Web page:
Packers’ running backs make a dynamic duo
Starks and Lacy will share duties going forward
GREEN BAY, Wis. — Mike McCarthy does not play fantasy football.
In fact, the Green Bay Packers coach teased one unnamed member of the press corps Monday for allegedly having running back Eddie Lacy on his team last year and asking weekly questions about his lack of early-season touches.
“[That writer] was beside himself every week because [Lacy] wasn’t getting enough carries,” McCarthy wisecracked Monday, one day after the Packers improved to 6-0 with a 27-20 victory over the San Diego Chargers at Lambeau Field. “But it worked out at the end of the year pretty good.”
That it did, as Lacy had his second straight 1,000-yard season last year and was more efficient (246 carries, 1,139 yards, 4.6-yard average) than he’d been as a rookie in 2013 (284 carries, 1,178 yards, 4.1-yard average).
But if you’re one of those fantasy footballers who was apoplectic during Sunday’s game about Lacy’s limited role – he carried only four times for 3 yards – because of the impact it was having on your hopes of striking it rich on Draft Kings, then McCarthy had some more bad news for you on Monday: The coach is serious about having Lacy and No. 2 running back James Starks share the workload when the team returns from its bye – and Lacy’s balky ankle is presumably healed.
Although it wasn’t as if Starks, who started the game with a 25-yard run and broke a 65-yard touchdown run later in the first half, was fed the ball all Sunday long; he carried just 10 times (for 112 yards) with the Packers running only 53 offensive plays. Of those, Starks played 28 snaps to Lacy’s 20.
But apparently McCarthy saw enough that he’s going to try to divvy up the touches and playing time more equitably between the two going forward.
“James Starks is an outstanding running back, so we want to be a 1-2 punch. At this point, I’m not really interested in running one of my running backs 20-25 times in a game,” McCarthy said. “I don’t think that’s the best thing for us. Right now, it’s not the best thing for them. The running back position is an extremely punishing position that can take a lot of hits. I think you have be conscientious of that.”
When it was suggested to McCarthy that this is a philosophical shift, the coach disputed that notion, saying, “It’s really always been the mindset. This isn’t really something new. … There [were] stretches last year we did this, too. We didn’t talk about it.”
That is true, as the two were certainly in job-sharing mode early last season. But over the past two regular seasons, Lacy has gotten three times as many carries as Starks (530 to 174). Last year, Lacy had double-digit carries in all 18 games the Packers played (including playoffs); Starks had two games in which he did not touch the ball a single time and two other games in which he had just a single carry.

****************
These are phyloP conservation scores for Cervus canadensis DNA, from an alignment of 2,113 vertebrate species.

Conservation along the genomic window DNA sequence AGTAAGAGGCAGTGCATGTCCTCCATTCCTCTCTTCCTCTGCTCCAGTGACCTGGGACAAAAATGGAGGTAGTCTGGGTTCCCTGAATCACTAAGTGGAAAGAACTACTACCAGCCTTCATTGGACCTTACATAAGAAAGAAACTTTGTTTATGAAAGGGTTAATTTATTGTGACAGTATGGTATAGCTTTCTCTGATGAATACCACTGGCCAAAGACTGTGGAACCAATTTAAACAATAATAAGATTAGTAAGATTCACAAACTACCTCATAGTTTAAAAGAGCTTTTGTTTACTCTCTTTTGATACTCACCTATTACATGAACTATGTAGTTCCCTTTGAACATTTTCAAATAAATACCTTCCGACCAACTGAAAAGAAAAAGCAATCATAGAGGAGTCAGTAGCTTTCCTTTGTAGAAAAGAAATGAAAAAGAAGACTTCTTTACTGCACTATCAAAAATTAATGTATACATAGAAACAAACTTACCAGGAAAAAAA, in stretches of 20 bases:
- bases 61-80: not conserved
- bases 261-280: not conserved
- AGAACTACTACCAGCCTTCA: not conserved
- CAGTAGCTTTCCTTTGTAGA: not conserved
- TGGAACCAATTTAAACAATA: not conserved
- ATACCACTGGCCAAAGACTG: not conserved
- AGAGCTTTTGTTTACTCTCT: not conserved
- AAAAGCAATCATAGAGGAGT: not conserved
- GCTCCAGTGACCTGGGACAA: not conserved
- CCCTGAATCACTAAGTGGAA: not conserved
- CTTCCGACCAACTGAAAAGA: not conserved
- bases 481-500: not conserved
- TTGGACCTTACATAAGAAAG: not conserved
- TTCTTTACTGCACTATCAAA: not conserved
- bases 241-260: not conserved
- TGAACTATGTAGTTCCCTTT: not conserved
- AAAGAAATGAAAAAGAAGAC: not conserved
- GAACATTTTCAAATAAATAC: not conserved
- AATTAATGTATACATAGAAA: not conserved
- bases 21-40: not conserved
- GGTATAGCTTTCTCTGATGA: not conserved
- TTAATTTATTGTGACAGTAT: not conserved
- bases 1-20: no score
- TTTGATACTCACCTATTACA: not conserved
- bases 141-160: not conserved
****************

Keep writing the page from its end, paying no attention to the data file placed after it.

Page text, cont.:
In the Packers’ final eight games last year, including their playoff victory over Dallas and loss at Seattle, Lacy carried the ball 157 times to Starks’ 38.
Lacy’s game-by-game attempts over that span: 25, 21, 13, 15, 17, 26, 19, 21. Starks’: 1, 1, 10, 4, 7, 5, 5, 5.
Through six games this season, Lacy has now carried the ball 67 times to Starks’ 63, although the ankle injury Lacy suffered against Seattle on Sept. 20 certainly has factored into that.
Lacy had 19 carries for 85 yards in the regular-season opener at Chicago on Sept. 13 – while Starks had just two attempts for 2 yards – before hurting his ankle on his third carry against the Seahawks.
Starks finished that game with 95 yards on 20 carries, and although Lacy didn’t miss a start because of the injury, Starks actually carried the ball more (17 attempts, 32 yards) than Lacy did (10 attempts, 46 yards) against Kansas City on Sept. 28.
Before Starks got the starting nod against the Chargers, Lacy ran well at San Francisco on Oct. 4 (18 carries, 90 yards) before struggling against St. Louis’ vaunted front four last week (13 carries, 27 yards).
On Monday, McCarthy cited Starks’ play against the 49ers – “I thought he played extremely well in San Francisco and he’s done some big things,” the coach said – as one of the reasons for starting him against the Chargers. But Starks carried nine times for 28 yards against the 49ers (3.1-yard average) and was scarcely better than Lacy against the Rams (five carries, 17 yards, 3.4-yard average).
McCarthy also cited Lacy’s “bruising running style” as another reason for giving Starks the opportunity against the Chargers – and he certainly delivered, scoring two touchdowns in a game for the first time in his career.
“Eddie is pretty much like our whole football team. He’s beat up,” McCarthy said. “This week [off] will help him.”
After Sunday’s game, though, Lacy said his ankle was a non-issue, saying it was “all right.” And with his easy-going personality and close friendship with Starks, Lacy was nothing but supportive of his teammate’s performance against the Chargers.
“When Starks started off and had that big run right out of the gate, it’s hard to shut that down. You want to keep going and get what you can get out of it, and he kept rolling,” Lacy said. “I’m here to contribute, whether its 43 yards per game or 100 yards a game. At the end of the game, as long as we have a ‘W’ and we continue to move forward winning the game, that’s the main goal.”
Starks, meanwhile, called Lacy “my little brother. We only wish the best for each other and we grind together. It’s a long season. We’re going to try to make the most out of it.”
And apparently, they’ll be doing so in tandem going forward. Theoretically, of course.
“Really, I like the one-two punch,” McCarthy said. “And frankly, if one of them gets hot in a game, then hey, he may carry it 20 times.”